Jobless fund's outlook steadies

Lower surcharge likely next year in Maryland

Less cost to employers

Changes still needed, state task force is told

July 14, 2004|By Jamie Smith Hopkins | Jamie Smith Hopkins,SUN STAFF

A drop in jobless-benefit claims means employers will likely pay a lower tax surcharge next year to bolster Maryland's unemployment insurance trust fund, state officials said yesterday.

Thanks to the pickup in the economy, the state is now projecting a 0.8 percent surcharge for 2005, which would cost companies an extra $68 per worker for the year. That's significantly below both the 1.1 percent - or $93.50 per worker - that employers are currently paying and the 1.2 percent the state had expected for 2005.

The surcharge was imposed in January after the unemployment fund balance, drained by recession-fueled jobless claims, fell below the state-mandated level.

But a task force charged with recommending fixes for the unemployment insurance program was told yesterday that, despite the brighter forecast, changes are still needed.

"We should not be having surcharges during times of 4 percent unemployment," said Thomas Wendel, assistant secretary for unemployment insurance at the state Department of Labor, Licensing and Regulation.

About 117,000 Marylanders were unemployed in May - some 13,000 fewer than a year earlier. The state's 4 percent jobless rate compared well with unemployment nationwide - 5.6 percent.

As a result, the state unemployment insurance trust fund is paying out $1.25 million less a week in benefits now than at the same time last year, Wendel said.

"Employment in the state of Maryland is good, but long-term we need to solve the [trust fund] problem," said James D. Fielder Jr., state secretary of labor.

Del. Ann Marie Doory, co-chair of the task force and a Baltimore Democrat, said she hoped the group would hammer out proposals by mid-November.

Members were originally supposed to suggest reforms to the General Assembly by last December but wanted more time to debate the best ways to bring more money into the fund.

The group is also arguing about the idea of raising benefit levels - now less than half the average weekly wage in Maryland - or extending them to unemployed workers who aren't eligible now, such as part-timers.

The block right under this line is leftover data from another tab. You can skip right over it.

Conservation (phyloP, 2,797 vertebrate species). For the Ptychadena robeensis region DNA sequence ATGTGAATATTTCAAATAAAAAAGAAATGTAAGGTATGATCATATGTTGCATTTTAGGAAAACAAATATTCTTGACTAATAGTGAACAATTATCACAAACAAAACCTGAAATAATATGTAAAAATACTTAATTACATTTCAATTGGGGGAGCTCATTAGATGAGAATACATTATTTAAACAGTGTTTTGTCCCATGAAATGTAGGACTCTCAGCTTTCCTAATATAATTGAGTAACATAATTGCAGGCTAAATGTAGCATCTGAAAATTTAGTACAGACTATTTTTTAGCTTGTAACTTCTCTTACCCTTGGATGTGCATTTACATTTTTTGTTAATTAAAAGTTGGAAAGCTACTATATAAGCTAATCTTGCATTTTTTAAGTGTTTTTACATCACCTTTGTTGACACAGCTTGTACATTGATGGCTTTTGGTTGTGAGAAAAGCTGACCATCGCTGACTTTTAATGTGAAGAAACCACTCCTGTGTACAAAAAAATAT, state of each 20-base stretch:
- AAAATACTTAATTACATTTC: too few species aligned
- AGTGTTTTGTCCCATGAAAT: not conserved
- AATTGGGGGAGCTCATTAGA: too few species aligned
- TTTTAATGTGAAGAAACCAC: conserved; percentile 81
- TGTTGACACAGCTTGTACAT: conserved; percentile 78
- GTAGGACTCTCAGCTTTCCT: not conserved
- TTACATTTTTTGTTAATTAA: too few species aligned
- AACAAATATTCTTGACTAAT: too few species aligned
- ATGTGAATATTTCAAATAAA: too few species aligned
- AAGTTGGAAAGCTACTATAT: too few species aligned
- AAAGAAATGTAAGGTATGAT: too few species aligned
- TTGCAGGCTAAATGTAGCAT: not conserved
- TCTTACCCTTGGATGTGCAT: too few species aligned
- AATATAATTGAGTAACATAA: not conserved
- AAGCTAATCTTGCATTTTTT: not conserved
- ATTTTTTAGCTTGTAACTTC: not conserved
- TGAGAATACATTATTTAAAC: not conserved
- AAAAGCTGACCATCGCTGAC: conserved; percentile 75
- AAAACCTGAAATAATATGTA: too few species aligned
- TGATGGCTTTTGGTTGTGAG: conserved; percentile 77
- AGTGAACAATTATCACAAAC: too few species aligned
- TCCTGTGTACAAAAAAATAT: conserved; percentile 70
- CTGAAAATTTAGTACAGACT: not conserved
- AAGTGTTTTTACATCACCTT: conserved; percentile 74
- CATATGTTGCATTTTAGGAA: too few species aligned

The fund had a total of $692.5 million at the end of last month, Wendel said. A surcharge will be levied next year if the balance doesn't rise to the required $831.9 million by Sept. 30, and he expects the fund will end up $132 million short.

The fund is inadequate because too much money "leaks" out. When businesses close, the unemployment insurance program can't recoup the cost of paying benefits to those laid-off workers. In other cases, when people leave one job for another and are laid off from their new positions several months later, the new employer pays only the share of the 26-week benefit for which it is liable and the fund picks up the rest.

The task force has debated whether to plug the leaks, raise the base tax rate, reduce benefits or take other actions to shore up the fund, and it didn't come any closer to resolution yesterday.

An employer's base tax rate increases the more workers it lays off, with a cap of 7.5 percent. The state said that raising the cap would be one way to plug a leak. But some task force members worried about the impact on layoff-prone industries such as manufacturing.

"Manufacturing is already under incredible stress," said Del. John G. Trueschler, a Baltimore County Republican.

Maurice Emsellem, policy director of the National Employment Law Project in New York, said by telephone yesterday that Maryland's tax rate is simply too low, but its fund is "pretty solvent" compared with the rest of the nation.

Several states have had to borrow money to keep their funds alive, a much more dire step than a surtax.

"There are a lot of states that have implemented surcharges in the last couple years," Emsellem said.

Ronald L. Adler, who represents the Maryland Chamber of Commerce on the task force, said there's no question that change must come.

"There should not be a surtax," he said. "It's good there's an improvement, but we still have work to do."

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